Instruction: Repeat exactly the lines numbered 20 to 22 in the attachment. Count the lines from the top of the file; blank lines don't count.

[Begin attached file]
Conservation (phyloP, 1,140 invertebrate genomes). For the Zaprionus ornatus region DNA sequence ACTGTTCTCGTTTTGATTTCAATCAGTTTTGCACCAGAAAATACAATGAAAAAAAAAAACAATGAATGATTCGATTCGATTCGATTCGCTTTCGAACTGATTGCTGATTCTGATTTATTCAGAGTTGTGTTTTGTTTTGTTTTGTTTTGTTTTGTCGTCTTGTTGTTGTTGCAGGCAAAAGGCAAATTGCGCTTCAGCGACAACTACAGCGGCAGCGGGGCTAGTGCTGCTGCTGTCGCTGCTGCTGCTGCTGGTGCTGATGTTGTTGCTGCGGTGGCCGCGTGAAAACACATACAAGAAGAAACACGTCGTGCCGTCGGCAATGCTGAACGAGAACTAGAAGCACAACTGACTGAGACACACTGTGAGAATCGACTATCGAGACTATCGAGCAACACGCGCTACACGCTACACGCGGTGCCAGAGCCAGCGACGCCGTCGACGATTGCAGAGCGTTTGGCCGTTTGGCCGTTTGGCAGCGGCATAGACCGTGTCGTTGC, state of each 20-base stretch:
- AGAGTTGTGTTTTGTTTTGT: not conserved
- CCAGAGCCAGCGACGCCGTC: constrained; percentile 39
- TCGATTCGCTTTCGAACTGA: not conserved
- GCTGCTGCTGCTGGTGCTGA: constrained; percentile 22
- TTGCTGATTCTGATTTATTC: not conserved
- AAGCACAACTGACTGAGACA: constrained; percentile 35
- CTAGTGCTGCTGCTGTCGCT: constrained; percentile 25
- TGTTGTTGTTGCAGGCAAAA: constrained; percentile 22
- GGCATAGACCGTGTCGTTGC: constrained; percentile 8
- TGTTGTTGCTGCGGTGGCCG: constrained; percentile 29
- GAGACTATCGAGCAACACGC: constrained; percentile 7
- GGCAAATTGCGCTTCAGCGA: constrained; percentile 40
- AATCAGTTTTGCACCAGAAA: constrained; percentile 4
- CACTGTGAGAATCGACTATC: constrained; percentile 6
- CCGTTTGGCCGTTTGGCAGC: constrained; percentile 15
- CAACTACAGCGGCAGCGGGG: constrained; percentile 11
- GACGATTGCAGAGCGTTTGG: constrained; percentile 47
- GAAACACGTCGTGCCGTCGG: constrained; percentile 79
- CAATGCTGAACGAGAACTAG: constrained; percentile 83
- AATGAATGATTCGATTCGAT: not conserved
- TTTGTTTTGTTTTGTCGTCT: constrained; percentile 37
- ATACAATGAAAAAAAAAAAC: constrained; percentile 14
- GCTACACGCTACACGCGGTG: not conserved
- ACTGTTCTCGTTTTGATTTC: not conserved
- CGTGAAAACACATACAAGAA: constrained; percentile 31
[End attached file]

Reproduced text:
- CAATGCTGAACGAGAACTAG: constrained; percentile 83
- AATGAATGATTCGATTCGAT: not conserved
- TTTGTTTTGTTTTGTCGTCT: constrained; percentile 37